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ABSTRACT: Although technology and computation power have become more and more present in our daily lives, we have yet to see the same tendency in robotics applied to health care. In this work we focused on the study of four distinct applications of robotic technology to health care, named Robotic Assisted Surgery, Robotics in Rehabilitation, Prosthetics and Companion Robotic Systems. We identified the main roadblocks that are limiting the progress of such applications by an extensive examination of recent reports. Based on the limitations of the practical use of current robotic technology for health care we proposed a general modularization approach for the conception and implementation of specific robotic devices. The main conclusions of this review are: (i) there is a clear need of the adaptation of robotic technology (closed loop) to the user, so that robotics can be widely accepted and used in the context of heath care; (ii) for all studied robotic technologies cost is still prohibitive and limits their wide use. The reduction of costs influences technology acceptability; thus innovation by using cheaper computer systems and sensors is relevant and should be taken into account in the implementation of robotic systems.Biomedical Signal Processing and Control 03/2014; 10:65–78. DOI:10.1016/j.bspc.2013.12.009 · 1.53 Impact Factor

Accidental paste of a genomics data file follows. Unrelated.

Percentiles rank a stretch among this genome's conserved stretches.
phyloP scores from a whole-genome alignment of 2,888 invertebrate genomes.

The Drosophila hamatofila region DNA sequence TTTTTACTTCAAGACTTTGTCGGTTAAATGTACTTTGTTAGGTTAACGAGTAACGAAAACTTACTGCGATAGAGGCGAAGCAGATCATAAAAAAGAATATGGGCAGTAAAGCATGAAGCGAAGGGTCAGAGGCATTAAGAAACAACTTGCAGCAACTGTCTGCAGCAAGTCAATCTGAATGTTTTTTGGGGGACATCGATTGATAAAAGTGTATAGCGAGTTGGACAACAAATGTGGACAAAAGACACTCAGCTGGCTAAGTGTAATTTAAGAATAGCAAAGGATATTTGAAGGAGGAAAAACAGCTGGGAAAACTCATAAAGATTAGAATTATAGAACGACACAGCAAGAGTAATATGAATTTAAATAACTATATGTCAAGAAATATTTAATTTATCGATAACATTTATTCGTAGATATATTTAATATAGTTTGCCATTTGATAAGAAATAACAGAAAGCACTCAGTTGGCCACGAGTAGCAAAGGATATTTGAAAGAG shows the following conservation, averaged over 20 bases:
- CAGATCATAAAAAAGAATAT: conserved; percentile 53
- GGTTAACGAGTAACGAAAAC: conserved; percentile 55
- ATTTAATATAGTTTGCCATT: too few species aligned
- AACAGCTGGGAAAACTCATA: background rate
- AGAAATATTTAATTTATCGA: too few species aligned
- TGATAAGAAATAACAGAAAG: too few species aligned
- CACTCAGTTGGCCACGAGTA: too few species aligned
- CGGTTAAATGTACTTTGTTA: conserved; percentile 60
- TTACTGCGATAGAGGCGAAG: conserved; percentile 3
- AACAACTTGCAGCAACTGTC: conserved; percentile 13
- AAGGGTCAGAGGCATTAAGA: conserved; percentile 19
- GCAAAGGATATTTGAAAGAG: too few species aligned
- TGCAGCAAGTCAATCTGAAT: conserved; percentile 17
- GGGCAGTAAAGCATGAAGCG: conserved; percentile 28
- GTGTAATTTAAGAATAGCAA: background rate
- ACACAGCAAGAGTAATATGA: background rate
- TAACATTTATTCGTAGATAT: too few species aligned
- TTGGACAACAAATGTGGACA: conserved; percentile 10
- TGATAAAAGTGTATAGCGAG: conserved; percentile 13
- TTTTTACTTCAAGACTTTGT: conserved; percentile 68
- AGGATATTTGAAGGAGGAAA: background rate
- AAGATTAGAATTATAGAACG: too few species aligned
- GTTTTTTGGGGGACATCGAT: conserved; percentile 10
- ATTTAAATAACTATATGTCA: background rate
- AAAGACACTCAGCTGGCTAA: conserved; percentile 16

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ABSTRACT: Common goals in the development of human-machine interface (HMI) technology are to reduce cognitive workload and increase function. However, objective and quantitative outcome measures assessing cognitive workload have not been standardized for HMI research. The present study examines the efficacy of a simple event-related potential (ERP) measure of cortical effort during myoelectric control of a virtual limb for use as an outcome tool. Participants trained and tested on two methods of control, direct control (DC) and pattern recognition control (PRC), while electroencephalographic (EEG) activity was recorded. Eighteen healthy participants with intact limbs were tested using DC and PRC under three conditions: passive viewing, easy, and hard. Novel auditory probes were presented at random intervals during testing, and significant task-difficulty effects were observed in the P200, P300, and a late positive potential (LPP), supporting the efficacy of ERPs as a cognitive workload measure in HMI tasks. LPP amplitude distinguished DC from PRC in the hard condition with higher amplitude in PRC, consistent with lower cognitive workload in PRC relative to DC for complex movements. Participants completed trials faster in the easy condition using DC relative to PRC, but completed trials more slowly using DC relative to PRC in the hard condition. The results provide promising support for ERPs as an outcome measure for cognitive workload in HMI research such as prosthetics, exoskeletons, and other assistive devices, and can be used to evaluate and guide new technologies for more intuitive HMI control.PLoS ONE 11/2014; 9(11):e112091. DOI:10.1371/journal.pone.0112091 · 3.53 Impact Factor